The affiliation warning came too late for Boeing to appease more than 20,000 angry engineers and technicians. With only two months between the October merger and SPEEA's December contract expiration, Boeing had no time to devise effective programs to bolster the flagging spirits of so many professional employees.

Unaware of the morale of its engineers (if not in denial over it), Boeing began negotiations with SPEEA in the fall of 1999 with no strike preparations. After all, there had been only one engineers' strike in the company's history, a symbolic affair lasting only a single day. Boeing engineers had been formally organized by SPEEA since 1946. For years, the organization considered itself an "association," even though peaceful proforma contract talks were conducted every several years. However, the relationship had slowly grown strained, resulting in the one-day symbolic walkout of 1993.

Bargaining began optimistically on October 4,1999, but soon bogged down. SPEEA struck Boeing on February 9, 2000, and 17,000 engineers walked out. The company's misreading of its engineers' attitudes had serious consequences. When they struck this time, they stayed out.

Past Domination, New Competition... and the Results

Boeing has dominated the commercial air frame market since the start of the jet age. Its 700 series aircraft (707, 727, 737, 747, 757, and lately the 767 and 777 models) have long ruled the world's skies. But within the last decade, Airbus Industrie has successfully challenged Boeing's domination. Airbus is a European consortium led and subsidized by the German and French governments, which started Airbus in the early 1970s to revive their national aerospace industries.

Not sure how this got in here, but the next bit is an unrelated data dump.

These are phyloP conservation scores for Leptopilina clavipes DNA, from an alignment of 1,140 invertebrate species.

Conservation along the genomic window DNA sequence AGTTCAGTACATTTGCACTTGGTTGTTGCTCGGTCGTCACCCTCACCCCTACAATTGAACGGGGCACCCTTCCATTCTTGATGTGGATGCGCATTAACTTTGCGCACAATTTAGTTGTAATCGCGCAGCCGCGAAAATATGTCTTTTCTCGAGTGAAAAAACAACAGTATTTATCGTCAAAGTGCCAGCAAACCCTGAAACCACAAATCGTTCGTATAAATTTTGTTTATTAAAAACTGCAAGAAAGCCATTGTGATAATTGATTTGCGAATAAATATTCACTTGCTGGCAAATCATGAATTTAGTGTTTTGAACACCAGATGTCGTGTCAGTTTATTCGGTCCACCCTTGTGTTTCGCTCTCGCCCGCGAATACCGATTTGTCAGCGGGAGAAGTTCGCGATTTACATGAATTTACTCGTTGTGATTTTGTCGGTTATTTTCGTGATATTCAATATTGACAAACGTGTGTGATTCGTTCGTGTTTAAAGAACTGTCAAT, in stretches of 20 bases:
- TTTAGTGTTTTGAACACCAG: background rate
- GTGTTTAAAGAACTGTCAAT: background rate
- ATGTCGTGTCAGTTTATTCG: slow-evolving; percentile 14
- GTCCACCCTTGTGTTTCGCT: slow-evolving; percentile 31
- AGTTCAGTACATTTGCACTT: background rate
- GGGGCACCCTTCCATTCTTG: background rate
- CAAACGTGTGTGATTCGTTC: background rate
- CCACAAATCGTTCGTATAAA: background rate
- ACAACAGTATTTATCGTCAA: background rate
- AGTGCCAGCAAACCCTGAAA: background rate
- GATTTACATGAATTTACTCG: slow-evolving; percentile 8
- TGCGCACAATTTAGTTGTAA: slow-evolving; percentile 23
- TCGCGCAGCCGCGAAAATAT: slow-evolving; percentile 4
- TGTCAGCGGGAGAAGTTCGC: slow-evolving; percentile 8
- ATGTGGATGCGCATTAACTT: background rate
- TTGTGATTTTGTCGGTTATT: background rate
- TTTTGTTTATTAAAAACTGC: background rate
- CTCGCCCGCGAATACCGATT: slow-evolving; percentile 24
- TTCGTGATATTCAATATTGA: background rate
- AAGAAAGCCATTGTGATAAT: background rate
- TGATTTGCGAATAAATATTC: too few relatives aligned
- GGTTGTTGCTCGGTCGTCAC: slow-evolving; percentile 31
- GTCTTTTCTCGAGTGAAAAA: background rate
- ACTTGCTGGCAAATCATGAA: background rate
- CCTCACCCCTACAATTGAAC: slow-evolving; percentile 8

Airbus has been successful. In 1999, it delivered 294 commercial planes (32.2 percent of all commercial deliveries), compared to Boeing's 620. This is in great contrast to 1990, when Boeing delivered 84.7 percent, or 527, of the world's commercial aircraft and Airbus only 15.3 percent, or 95 planes. The Economist ("Airbus" 2001) noted that Airbus's order backlog of 1,659 planes was bigger than Boeing's. And Holmes (2001) reported that Airbus is "projected to deliver more planes than Boeing by the end of the decade."

Obviously, competition in the commercial aircraft industry has changed in the last decade. Once it was superior technical excellence-- range, altitude, speed, and fuel efficiency--that Boeing engineered into a plane. Then Airbus's French and German aerospace engineers began to design aircraft that became the technological equals of Boeing's. After all, Boeing's basic designs date from the 1950s and the old B-47 bomber. The 737s and 747s are 1960s planes, periodically modernized. Airbus began designing and manufacturing planes in the 1970s, so its basic technology has a two-decade advantage, despite Boeing's periodic engineering updates.